Why Politicians Should Stop Pushing for an Ebola Travel Ban

The best way to protect Americans from Ebola is to end the outbreak in Africa.
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The Obama administration has for now ruled out travel bans between the U.S. and Ebola-stricken countries in West Africa, despite calls from lawmakers and concerned citizens. During a press conference Monday President Obama announced that there will be additional screenings of people, both in West Africa and the U.S. “We're also going to be working on protocols to do additional passenger screenings, both at the source and here in the United States,” he said. 

For several politicians, this is a step in the right direction, but not enough. Senator Ted Cruz called on the FAA to use “every available precaution” before mentioning that several African countries have restricted air travel to Ebola-stricken countries. Representative Paul Ryan called for a 21-day “quarantine” period, though his staff later said he meant a monitoring period. Louisiana Governor Bobby Jindal, Representative Ted Poe, and Arkansas Representatives Tom Cotton, Tim Griffin, Steve Womack and Rick Crawford, among others, have all called for travel restrictions.

It's not just politicians. Donald Trump wants to know if President Obama is “stupid or arrogant” for continuing to allow travel between the U.S. and West Africa, and conservative blogs have latched on to the idea as well. 

The problem is that a travel ban could make things worse. Barry R. Bloom, a Harvard professor and former dean of the School of Public Health, said during a phone interview that he couldn't think of any reason why the U.S. would benefit from a travel ban.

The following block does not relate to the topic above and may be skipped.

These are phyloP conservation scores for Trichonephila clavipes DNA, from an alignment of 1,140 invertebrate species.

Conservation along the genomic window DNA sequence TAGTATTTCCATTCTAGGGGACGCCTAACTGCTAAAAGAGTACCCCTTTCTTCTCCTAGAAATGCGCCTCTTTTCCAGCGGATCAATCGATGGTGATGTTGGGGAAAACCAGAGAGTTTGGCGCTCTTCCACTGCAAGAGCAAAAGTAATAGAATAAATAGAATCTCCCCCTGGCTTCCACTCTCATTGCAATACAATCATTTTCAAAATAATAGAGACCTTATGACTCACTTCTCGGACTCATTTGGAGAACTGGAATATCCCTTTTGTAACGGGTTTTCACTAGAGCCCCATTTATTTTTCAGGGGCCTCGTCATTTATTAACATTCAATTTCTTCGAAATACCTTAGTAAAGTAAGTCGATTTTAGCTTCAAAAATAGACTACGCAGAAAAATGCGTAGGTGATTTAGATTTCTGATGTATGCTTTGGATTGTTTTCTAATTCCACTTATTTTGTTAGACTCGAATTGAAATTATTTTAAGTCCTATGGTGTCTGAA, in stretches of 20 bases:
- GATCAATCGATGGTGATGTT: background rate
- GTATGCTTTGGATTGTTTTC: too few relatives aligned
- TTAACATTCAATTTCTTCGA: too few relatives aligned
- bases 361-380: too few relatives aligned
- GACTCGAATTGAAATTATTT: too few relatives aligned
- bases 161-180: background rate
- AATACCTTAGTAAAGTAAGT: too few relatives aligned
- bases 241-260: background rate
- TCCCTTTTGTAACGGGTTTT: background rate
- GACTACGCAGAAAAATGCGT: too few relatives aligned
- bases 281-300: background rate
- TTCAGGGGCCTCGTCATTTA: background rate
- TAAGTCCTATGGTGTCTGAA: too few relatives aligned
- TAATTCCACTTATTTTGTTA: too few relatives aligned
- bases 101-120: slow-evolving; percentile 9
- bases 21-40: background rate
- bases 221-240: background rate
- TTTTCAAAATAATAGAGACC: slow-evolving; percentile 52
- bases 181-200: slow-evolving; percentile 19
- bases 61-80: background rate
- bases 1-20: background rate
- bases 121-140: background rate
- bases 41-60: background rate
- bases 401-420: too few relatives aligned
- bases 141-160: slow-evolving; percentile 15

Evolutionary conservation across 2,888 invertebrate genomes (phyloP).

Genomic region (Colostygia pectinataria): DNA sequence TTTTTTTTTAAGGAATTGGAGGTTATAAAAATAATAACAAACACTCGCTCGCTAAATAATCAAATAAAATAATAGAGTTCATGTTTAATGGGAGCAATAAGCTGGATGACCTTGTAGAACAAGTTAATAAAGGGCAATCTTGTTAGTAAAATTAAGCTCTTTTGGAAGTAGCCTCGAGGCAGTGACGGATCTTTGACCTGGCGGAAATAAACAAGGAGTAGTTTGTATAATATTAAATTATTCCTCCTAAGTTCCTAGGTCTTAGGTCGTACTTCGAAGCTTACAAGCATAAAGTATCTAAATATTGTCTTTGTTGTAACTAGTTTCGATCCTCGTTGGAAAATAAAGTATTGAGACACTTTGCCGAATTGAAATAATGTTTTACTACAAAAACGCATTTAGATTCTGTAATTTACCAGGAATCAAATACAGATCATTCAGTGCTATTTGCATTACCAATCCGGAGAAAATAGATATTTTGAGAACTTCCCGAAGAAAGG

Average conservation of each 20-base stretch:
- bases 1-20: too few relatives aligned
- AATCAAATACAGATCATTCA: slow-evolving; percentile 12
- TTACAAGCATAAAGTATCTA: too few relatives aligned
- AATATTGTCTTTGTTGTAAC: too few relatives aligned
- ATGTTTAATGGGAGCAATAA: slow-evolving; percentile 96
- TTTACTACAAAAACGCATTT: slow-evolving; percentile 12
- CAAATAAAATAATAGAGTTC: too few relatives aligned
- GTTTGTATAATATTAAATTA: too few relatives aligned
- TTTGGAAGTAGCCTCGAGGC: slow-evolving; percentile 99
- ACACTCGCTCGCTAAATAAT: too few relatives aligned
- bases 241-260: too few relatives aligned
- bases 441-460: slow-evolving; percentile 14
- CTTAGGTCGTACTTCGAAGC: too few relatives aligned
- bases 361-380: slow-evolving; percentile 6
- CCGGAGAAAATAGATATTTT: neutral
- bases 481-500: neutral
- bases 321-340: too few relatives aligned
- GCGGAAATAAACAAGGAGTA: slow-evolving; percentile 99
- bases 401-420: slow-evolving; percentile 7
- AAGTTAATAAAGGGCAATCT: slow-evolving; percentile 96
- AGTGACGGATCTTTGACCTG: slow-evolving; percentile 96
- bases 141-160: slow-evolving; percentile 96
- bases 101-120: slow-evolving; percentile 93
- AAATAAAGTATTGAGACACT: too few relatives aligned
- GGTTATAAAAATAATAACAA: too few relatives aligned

First, a travel ban wouldn't cover as many sick people you might think. Bloom said that only two airlines regularly fly into the hardest hit regions. For example, only two airlines — Royal Air Maroc and Brussels Airlines – offer international flights out of Liberia, and there are no direct flights between the United States and Liberia (only Delta and United fly directly to  West Africa, and only to Nigeria and Senegal, countries that weren't hit hard). And the socio-economic group most likely to be exposed to Ebola isn't regularly flying to the U.S.

It's much more likely that the people using those flights are health care workers from the U.S. and other countries, and it would be hard to persuade them to travel to Liberia or Sierra Leone if they didn't know how they would get back home. That would make it harder to combat the disease where it's doing the most damage.

“People often ask me when Americans will be able to stop worrying about Ebola,” Bloom said. “We're not going to have to worry about it when we shut it down in Africa.”

And yet, the idea of travel ban will likely gain more traction during the coming week, not less. Representative Tim Murphy, Chairman of the House Energy and Commerce Subcommittee on Oversight and Investigations, will lead a hearing this week on the administration's response to the outbreak. During an appearance last week on Fox News, Murphy joined the calls for a travel ban. “I think there has to be some kind of travel restrictions on people coming from hot zones in Africa,” Murphy said, pointing out that “there are not enough workers out there.”

Before it's here, it's on the Bloomberg Terminal.